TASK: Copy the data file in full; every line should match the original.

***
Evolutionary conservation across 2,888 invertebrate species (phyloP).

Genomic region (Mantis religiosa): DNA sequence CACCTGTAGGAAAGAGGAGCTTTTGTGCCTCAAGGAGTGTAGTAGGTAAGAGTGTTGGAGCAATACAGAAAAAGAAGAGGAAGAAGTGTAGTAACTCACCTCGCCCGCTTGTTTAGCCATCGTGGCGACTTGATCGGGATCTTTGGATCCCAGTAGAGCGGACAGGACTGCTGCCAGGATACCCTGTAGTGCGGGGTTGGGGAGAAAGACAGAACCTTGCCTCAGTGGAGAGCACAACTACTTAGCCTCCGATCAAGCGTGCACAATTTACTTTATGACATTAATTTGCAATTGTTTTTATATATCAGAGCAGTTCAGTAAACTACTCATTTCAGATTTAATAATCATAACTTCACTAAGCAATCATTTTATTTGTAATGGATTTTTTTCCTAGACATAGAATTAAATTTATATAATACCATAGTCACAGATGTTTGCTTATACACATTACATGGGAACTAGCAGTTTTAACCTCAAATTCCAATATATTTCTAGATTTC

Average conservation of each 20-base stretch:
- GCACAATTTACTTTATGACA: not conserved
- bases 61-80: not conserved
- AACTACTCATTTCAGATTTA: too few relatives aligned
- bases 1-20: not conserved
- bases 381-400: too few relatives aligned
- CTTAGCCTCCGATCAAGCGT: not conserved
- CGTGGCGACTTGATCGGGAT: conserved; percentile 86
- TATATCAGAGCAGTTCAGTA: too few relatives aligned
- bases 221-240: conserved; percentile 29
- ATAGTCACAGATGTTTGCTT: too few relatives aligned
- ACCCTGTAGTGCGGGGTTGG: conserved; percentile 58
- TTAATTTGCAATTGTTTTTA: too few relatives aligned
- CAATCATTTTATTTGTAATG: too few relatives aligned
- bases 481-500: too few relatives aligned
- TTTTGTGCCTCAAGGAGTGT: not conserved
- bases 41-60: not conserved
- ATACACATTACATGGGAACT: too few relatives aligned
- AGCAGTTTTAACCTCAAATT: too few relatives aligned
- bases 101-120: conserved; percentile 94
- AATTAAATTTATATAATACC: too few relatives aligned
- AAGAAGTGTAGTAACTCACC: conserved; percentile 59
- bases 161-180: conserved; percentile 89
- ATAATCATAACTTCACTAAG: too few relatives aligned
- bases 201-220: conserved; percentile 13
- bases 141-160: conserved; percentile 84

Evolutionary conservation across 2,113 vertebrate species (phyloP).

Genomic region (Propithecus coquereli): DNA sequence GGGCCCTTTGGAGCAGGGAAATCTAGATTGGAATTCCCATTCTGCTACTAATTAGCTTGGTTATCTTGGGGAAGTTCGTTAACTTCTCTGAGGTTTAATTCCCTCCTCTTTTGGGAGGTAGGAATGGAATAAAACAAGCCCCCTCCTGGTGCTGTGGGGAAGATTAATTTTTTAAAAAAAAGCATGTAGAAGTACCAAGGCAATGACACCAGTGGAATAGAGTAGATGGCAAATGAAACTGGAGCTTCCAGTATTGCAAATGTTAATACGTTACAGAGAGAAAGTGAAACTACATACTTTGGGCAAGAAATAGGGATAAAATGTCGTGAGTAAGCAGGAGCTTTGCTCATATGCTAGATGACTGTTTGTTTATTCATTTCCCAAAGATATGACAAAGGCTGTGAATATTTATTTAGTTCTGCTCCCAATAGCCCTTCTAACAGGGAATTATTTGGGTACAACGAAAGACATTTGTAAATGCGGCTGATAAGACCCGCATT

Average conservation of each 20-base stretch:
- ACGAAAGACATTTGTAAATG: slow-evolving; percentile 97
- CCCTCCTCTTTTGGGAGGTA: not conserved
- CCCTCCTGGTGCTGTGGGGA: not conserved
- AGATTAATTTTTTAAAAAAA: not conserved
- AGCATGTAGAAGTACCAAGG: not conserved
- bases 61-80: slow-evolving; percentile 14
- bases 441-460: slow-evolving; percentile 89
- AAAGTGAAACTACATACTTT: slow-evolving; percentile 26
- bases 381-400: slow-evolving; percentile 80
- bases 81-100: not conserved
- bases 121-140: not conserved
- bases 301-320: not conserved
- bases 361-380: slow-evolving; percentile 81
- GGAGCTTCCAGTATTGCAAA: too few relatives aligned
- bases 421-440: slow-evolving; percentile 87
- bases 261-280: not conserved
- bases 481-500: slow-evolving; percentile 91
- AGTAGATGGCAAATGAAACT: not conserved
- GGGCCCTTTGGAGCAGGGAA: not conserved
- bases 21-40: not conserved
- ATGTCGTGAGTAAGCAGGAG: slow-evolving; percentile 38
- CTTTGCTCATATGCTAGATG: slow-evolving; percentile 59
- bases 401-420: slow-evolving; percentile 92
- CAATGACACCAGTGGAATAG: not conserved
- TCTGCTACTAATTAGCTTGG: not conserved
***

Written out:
Evolutionary conservation across 2,888 invertebrate species (phyloP).

Genomic region (Mantis religiosa): DNA sequence CACCTGTAGGAAAGAGGAGCTTTTGTGCCTCAAGGAGTGTAGTAGGTAAGAGTGTTGGAGCAATACAGAAAAAGAAGAGGAAGAAGTGTAGTAACTCACCTCGCCCGCTTGTTTAGCCATCGTGGCGACTTGATCGGGATCTTTGGATCCCAGTAGAGCGGACAGGACTGCTGCCAGGATACCCTGTAGTGCGGGGTTGGGGAGAAAGACAGAACCTTGCCTCAGTGGAGAGCACAACTACTTAGCCTCCGATCAAGCGTGCACAATTTACTTTATGACATTAATTTGCAATTGTTTTTATATATCAGAGCAGTTCAGTAAACTACTCATTTCAGATTTAATAATCATAACTTCACTAAGCAATCATTTTATTTGTAATGGATTTTTTTCCTAGACATAGAATTAAATTTATATAATACCATAGTCACAGATGTTTGCTTATACACATTACATGGGAACTAGCAGTTTTAACCTCAAATTCCAATATATTTCTAGATTTC

Average conservation of each 20-base stretch:
- GCACAATTTACTTTATGACA: not conserved
- bases 61-80: not conserved
- AACTACTCATTTCAGATTTA: too few relatives aligned
- bases 1-20: not conserved
- bases 381-400: too few relatives aligned
- CTTAGCCTCCGATCAAGCGT: not conserved
- CGTGGCGACTTGATCGGGAT: conserved; percentile 86
- TATATCAGAGCAGTTCAGTA: too few relatives aligned
- bases 221-240: conserved; percentile 29
- ATAGTCACAGATGTTTGCTT: too few relatives aligned
- ACCCTGTAGTGCGGGGTTGG: conserved; percentile 58
- TTAATTTGCAATTGTTTTTA: too few relatives aligned
- CAATCATTTTATTTGTAATG: too few relatives aligned
- bases 481-500: too few relatives aligned
- TTTTGTGCCTCAAGGAGTGT: not conserved
- bases 41-60: not conserved
- ATACACATTACATGGGAACT: too few relatives aligned
- AGCAGTTTTAACCTCAAATT: too few relatives aligned
- bases 101-120: conserved; percentile 94
- AATTAAATTTATATAATACC: too few relatives aligned
- AAGAAGTGTAGTAACTCACC: conserved; percentile 59
- bases 161-180: conserved; percentile 89
- ATAATCATAACTTCACTAAG: too few relatives aligned
- bases 201-220: conserved; percentile 13
- bases 141-160: conserved; percentile 84

Evolutionary conservation across 2,113 vertebrate species (phyloP).

Genomic region (Propithecus coquereli): DNA sequence GGGCCCTTTGGAGCAGGGAAATCTAGATTGGAATTCCCATTCTGCTACTAATTAGCTTGGTTATCTTGGGGAAGTTCGTTAACTTCTCTGAGGTTTAATTCCCTCCTCTTTTGGGAGGTAGGAATGGAATAAAACAAGCCCCCTCCTGGTGCTGTGGGGAAGATTAATTTTTTAAAAAAAAGCATGTAGAAGTACCAAGGCAATGACACCAGTGGAATAGAGTAGATGGCAAATGAAACTGGAGCTTCCAGTATTGCAAATGTTAATACGTTACAGAGAGAAAGTGAAACTACATACTTTGGGCAAGAAATAGGGATAAAATGTCGTGAGTAAGCAGGAGCTTTGCTCATATGCTAGATGACTGTTTGTTTATTCATTTCCCAAAGATATGACAAAGGCTGTGAATATTTATTTAGTTCTGCTCCCAATAGCCCTTCTAACAGGGAATTATTTGGGTACAACGAAAGACATTTGTAAATGCGGCTGATAAGACCCGCATT

Average conservation of each 20-base stretch:
- ACGAAAGACATTTGTAAATG: slow-evolving; percentile 97
- CCCTCCTCTTTTGGGAGGTA: not conserved
- CCCTCCTGGTGCTGTGGGGA: not conserved
- AGATTAATTTTTTAAAAAAA: not conserved
- AGCATGTAGAAGTACCAAGG: not conserved
- bases 61-80: slow-evolving; percentile 14
- bases 441-460: slow-evolving; percentile 89
- AAAGTGAAACTACATACTTT: slow-evolving; percentile 26
- bases 381-400: slow-evolving; percentile 80
- bases 81-100: not conserved
- bases 121-140: not conserved
- bases 301-320: not conserved
- bases 361-380: slow-evolving; percentile 81
- GGAGCTTCCAGTATTGCAAA: too few relatives aligned
- bases 421-440: slow-evolving; percentile 87
- bases 261-280: not conserved
- bases 481-500: slow-evolving; percentile 91
- AGTAGATGGCAAATGAAACT: not conserved
- GGGCCCTTTGGAGCAGGGAA: not conserved
- bases 21-40: not conserved
- ATGTCGTGAGTAAGCAGGAG: slow-evolving; percentile 38
- CTTTGCTCATATGCTAGATG: slow-evolving; percentile 59
- bases 401-420: slow-evolving; percentile 92
- CAATGACACCAGTGGAATAG: not conserved
- TCTGCTACTAATTAGCTTGG: not conserved